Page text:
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How Close Are We to Catastrophic Climate Change? Plus, The World is Made of Tail Risk, and Is AI Making us Dumber?

How Close Are We to Catastrophic Climate Change? Plus, The World is Made of Tail Risk, and Is AI Making us Dumber?

I’m Umair Haque, and this is The Issue: an independent, nonpartisan, subscriber-supported publication. Our job is to give you the freshest, deepest, no-holds-barred insight about the issues that matter most.

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  1. America’s Year of Living Dangerously (Project Syndicate)
  2. Who bears the risk? (Aeon)
  3. Hire factcheckers to fight election fake news, EU tells tech firms (The Guardian)
  4. Global warming and heat extremes to enhance inflationary pressures (Springer Nature)
  5. The 6 most common leadership styles & how to find yours (IMD)

Hi! How’s everyone? I hope you’re all well. Today, we’re going to discuss some emerging research that’s really striking. Beginning with…

Some of the most cutting-edge thinking in the world today about climate change comes from Britain’s Institute of Actuaries. We discussed their recent report which concluded that climate change could destroy up to half our economies by 2070. The next report in that series has just come out, and if anything, it’s even…scarier. 

Sorry, this is going to be a bit of a major download, but I think that we should all be conversant. So below are the key findings from the report:

This is super powerful stuff. Why is it so important? It’s among the first waves of research to really try to examine not just how close we are to planetary boundaries, but to their effect on…societies, civilization, us

What the report says is profound and pretty alarming. Let me sum it up and translate. 

First, climate change appears to be accelerating—we’ll come back to that in just a moment. 

Second, and this point is crucial, risk is nonlinear, meaning that more warming results in more catastrophic impacts. Think of yesterday’s wildfires, versus, now, in the summer, much of Canada on fire.

Third and fourth, we’re not going to limit warming to 1.5 degrees, the old international target, and in that sense, we’re failing at limiting warming. But—and again, this is key—the earth is “more sensitive” than we thought, meaning that it’s more easy to “perturb,” in complexity theory terms, or in plainer English, to destabilize and turn haywire.

Fifth, because of all that, we’re cruising towards hitting all the planetary tipping points we know of, all of which of course accelerate warming that much further. 

Like I said, that’s a lot. But it’s a fantastic summary of where we are—the best one probably so far, both accurate, concise, and containing all the key conclusions, findings, and facts. 

The World is Now Made of Tail Risk

The report goes on to talk about “tail risk.” If you’re not a big math or finance or stats nerd, that just means: rare events can have extreme magnitudes. So think of a “once in a thousand year” storm or fire or flood—that’s tail risk. But what’s happening to us now is that tail risk is becoming central, because of course what climate change does is “put the sting in the tail,” as the report says.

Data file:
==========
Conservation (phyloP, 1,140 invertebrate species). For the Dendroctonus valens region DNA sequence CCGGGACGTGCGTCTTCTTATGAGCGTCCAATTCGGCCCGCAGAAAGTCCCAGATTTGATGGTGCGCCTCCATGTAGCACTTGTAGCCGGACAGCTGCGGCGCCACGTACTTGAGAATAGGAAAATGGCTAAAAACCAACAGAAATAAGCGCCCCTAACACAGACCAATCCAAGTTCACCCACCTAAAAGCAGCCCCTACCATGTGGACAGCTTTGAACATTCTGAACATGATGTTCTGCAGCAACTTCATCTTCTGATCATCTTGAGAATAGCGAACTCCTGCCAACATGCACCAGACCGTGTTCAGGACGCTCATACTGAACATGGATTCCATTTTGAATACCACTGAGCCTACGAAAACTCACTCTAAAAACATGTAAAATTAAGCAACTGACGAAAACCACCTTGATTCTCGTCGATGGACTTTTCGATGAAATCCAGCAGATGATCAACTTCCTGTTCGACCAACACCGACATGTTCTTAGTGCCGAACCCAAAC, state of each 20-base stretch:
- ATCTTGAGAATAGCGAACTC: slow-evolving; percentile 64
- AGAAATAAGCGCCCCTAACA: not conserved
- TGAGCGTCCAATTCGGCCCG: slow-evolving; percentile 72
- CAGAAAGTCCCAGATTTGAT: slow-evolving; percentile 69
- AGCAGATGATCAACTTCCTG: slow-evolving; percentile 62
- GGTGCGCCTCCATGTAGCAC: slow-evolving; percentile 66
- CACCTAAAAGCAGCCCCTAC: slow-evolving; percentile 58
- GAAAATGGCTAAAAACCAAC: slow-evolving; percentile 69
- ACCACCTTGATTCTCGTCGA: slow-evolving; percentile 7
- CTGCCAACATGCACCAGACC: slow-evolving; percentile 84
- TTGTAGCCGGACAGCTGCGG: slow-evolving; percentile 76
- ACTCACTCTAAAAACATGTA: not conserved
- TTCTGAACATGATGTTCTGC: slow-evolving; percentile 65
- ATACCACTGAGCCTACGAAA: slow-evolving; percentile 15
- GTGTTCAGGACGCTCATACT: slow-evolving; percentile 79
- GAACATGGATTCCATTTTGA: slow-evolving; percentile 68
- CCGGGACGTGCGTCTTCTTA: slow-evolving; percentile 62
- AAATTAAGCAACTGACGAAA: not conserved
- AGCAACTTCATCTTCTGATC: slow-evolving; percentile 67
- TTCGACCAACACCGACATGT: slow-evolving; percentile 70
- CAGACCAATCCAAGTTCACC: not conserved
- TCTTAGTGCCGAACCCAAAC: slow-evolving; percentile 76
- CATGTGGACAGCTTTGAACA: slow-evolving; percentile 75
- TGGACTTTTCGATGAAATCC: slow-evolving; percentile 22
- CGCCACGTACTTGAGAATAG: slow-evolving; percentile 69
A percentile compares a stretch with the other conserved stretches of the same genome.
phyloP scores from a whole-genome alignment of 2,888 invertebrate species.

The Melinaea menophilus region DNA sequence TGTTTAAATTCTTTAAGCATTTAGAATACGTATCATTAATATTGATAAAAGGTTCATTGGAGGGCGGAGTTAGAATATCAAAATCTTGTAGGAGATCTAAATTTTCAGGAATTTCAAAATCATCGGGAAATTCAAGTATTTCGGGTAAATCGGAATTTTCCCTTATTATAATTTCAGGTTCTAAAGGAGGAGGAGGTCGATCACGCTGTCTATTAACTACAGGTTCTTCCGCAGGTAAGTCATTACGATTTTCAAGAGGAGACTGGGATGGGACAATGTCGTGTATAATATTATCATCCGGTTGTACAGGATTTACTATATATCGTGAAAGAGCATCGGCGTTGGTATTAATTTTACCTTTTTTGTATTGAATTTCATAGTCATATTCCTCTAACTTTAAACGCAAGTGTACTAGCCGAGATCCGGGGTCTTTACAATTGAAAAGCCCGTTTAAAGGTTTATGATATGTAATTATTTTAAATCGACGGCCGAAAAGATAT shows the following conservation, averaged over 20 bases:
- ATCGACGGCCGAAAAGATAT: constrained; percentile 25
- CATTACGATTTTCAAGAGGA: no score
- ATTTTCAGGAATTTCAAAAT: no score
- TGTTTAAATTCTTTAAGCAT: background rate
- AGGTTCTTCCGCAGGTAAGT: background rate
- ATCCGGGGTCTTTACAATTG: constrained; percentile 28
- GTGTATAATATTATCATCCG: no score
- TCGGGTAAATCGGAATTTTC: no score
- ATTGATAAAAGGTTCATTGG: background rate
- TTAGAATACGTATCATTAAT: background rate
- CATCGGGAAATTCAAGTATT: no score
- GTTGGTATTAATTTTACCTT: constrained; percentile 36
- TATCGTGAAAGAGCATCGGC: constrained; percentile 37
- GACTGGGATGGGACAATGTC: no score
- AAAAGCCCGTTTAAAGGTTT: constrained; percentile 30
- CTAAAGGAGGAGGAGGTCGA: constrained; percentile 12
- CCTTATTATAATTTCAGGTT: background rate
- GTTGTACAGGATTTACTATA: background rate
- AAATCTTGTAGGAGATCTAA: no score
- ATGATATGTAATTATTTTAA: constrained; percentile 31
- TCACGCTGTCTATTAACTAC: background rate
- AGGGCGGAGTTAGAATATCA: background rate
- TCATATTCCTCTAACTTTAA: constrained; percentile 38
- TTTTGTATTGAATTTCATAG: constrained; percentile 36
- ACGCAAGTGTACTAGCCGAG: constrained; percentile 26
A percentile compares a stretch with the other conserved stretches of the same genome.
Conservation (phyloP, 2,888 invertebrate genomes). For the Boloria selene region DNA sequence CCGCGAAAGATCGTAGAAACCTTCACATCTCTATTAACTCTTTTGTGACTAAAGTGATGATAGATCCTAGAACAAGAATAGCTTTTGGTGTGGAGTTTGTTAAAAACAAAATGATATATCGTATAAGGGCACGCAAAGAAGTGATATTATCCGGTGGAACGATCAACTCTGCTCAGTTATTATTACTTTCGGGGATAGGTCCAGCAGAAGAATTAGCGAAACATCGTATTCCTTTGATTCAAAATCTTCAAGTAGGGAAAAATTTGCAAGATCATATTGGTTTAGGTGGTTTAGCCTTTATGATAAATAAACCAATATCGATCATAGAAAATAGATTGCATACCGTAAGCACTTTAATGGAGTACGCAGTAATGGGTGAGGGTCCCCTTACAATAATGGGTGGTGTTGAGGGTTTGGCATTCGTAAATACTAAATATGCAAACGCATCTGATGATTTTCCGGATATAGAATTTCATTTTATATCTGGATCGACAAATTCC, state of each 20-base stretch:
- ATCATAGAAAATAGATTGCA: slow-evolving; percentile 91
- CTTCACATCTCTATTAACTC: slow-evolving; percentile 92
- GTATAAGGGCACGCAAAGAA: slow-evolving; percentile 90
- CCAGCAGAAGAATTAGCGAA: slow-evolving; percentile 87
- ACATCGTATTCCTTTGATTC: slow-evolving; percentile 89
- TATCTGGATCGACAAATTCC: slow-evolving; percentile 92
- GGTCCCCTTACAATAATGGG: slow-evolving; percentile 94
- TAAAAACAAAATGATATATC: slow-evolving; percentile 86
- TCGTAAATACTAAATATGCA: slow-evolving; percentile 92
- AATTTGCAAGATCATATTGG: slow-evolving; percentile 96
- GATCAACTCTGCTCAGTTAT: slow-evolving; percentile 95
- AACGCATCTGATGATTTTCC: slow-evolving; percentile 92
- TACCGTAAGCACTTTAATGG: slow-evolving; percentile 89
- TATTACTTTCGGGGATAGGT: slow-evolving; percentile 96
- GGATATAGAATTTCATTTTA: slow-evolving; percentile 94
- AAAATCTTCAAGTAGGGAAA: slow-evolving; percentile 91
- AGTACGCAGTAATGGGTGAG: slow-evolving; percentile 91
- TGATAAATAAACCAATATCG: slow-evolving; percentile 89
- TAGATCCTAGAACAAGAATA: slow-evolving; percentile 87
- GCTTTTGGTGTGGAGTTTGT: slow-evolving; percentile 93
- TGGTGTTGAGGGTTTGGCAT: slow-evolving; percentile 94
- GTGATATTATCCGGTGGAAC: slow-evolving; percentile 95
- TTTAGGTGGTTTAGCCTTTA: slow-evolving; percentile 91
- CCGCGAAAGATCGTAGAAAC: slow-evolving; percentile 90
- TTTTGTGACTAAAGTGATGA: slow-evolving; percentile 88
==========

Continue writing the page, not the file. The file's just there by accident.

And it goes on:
All of that’s how you probably think about climate change intuitively, and if it’s not, it’s how you should. It doesn’t take a genius, really, to reach those conclusions, and I think that many people who feel deeply distressed about the future (and the present) have a kind of innate grasp on all that. Their mental model already goes like this: warming accelerating, tipping points approaching if not already being hit, warming accelerates further, catastrophe events become more common. In other words, most of us already grasp “tail risk,” and it worries the hell out of us, because it looks a whole lot like the world is now made of tail risk.

Think about another form of tail risk, after all. Let’s call it “political tail risk.” Once a century, or maybe half century, a fascist movement arises, and wreaks havoc. But now what we’re seeing is the simultaneous rise of the far right across the globe. That’s kind of the stuff of political nightmares—after all, democracy’s already halved to just 20% of the world, since that wave exploded, so how low is it going to go? We now live in a world dominated by political tail risk.

As in: will Trump get re-elected? It used to be a fantastical idea, but now it seems to be coming true. And who knows what lunatic will rise to power in what country next. These sorts of once extreme events are becoming common politically, too.

Let’s do one more quick example. Can you think of forms of social tail risk? I can. Think of the way that it used to be exceedingly rare for a generation to do worse than its forebears. So much so that, at least in the modern era, we didn’t used to see it really ever happen. Generations may have had periods of relative decline, like the Great Depression, but the upwards trajectory across generations was reliable and constant.

And yet now we live in a world facing systemic, chronic downward mobility. Few people expect their kids or grandkids to do better than them, and that’s true in America, Europe, China, and beyond. Gen Z’s numb with trauma, and China’s young people are “lying flat,” or fatalistic and resigned to stagnation. This is a kind of intergenerational tail risk coming true, and it’s frightening to observe, at least for those of us who care about history, progress, and prosperity.